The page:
The leash was sold by The Furry Gang, a third-party seller on Amazon’s online marketplace. Neither Oberdorf nor Amazon has been able to locate any representative of The Furry Gang, Reuters reported.
This seems to have been a key factor in the 3rd Circuit’s ruling, which reversed the ruling of previous courts, including two other federal appeals courts.
Writing for a 2-1 majority of a three-judge panel, Judge Jane Richards Roth said Amazon may be held liable in part because its business model “enables third-party vendors to conceal themselves from the customer, leaving customers injured by defective products with no direct recourse to the third-party vendor.”
The case has now been sent back to the lower court to decide whether the leash was actually defective.
If the ruling stands, it could expose Amazon to a slew of lawsuits from customers. Most experts estimate the marketplace supports millions of third-party sellers globally, though it is unclear what impact a US court ruling would have on Amazon’s marketplace operations in other markets.
In Australia, the ACCC is tasked with ensuring businesses comply with consumer protection laws. Internet Retailing is seeking clarification from the consumer watchdog on its understanding of online marketplaces’ liability in Australia.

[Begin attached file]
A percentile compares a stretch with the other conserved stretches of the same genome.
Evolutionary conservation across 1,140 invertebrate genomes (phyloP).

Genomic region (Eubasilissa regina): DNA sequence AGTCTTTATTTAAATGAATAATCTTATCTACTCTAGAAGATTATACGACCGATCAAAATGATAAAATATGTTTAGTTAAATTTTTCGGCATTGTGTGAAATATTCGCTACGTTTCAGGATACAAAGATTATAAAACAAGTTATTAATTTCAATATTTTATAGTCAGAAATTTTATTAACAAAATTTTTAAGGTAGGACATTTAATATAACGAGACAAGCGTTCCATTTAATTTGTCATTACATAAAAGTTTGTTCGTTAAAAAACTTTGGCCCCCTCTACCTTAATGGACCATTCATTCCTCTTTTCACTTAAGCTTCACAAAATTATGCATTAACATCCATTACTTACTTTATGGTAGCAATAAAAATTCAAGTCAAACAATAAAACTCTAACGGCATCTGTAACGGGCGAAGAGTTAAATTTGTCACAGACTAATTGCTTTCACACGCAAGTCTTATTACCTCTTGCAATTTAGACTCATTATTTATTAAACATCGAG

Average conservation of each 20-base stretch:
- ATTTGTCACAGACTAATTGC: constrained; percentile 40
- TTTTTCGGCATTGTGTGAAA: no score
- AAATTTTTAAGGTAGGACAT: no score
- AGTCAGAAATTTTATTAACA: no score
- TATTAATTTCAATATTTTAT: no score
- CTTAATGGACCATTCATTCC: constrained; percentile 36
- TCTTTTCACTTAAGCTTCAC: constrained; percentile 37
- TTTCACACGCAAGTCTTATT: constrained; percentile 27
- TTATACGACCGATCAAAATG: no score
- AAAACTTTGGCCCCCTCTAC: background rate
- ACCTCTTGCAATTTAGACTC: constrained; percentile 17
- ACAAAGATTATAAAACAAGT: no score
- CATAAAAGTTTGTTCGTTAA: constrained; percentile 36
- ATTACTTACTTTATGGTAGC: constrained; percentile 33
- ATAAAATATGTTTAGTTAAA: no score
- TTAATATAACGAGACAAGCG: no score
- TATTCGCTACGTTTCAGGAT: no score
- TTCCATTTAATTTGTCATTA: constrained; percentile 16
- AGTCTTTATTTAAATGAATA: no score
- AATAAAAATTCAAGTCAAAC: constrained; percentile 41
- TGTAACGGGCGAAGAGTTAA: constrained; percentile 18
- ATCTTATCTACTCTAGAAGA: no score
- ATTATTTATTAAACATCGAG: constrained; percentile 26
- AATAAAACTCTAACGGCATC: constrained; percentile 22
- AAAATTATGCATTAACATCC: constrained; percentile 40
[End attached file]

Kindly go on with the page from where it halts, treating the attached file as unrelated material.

Amazon Australia had not responded to a request for comment at the time of this writing.
The company considered cancelling the listing, according to sources cited by Reuters, but ultimately placed 40 million new shares primarily with existing investors.
Reuters reported that Swedish investor Kinnevik, which owns 36.8 per cent in GFG, and Germany’s Rocket Internet, with 20.4 per cent, bought shares worth €60 million euros and €50 million euros respectively.
A further four million of existing shares have been allocated to cover an over-allotment option for banks running the deal, which – if taken up – would increase the proceeds of the IPO to €198 million, according to GFG.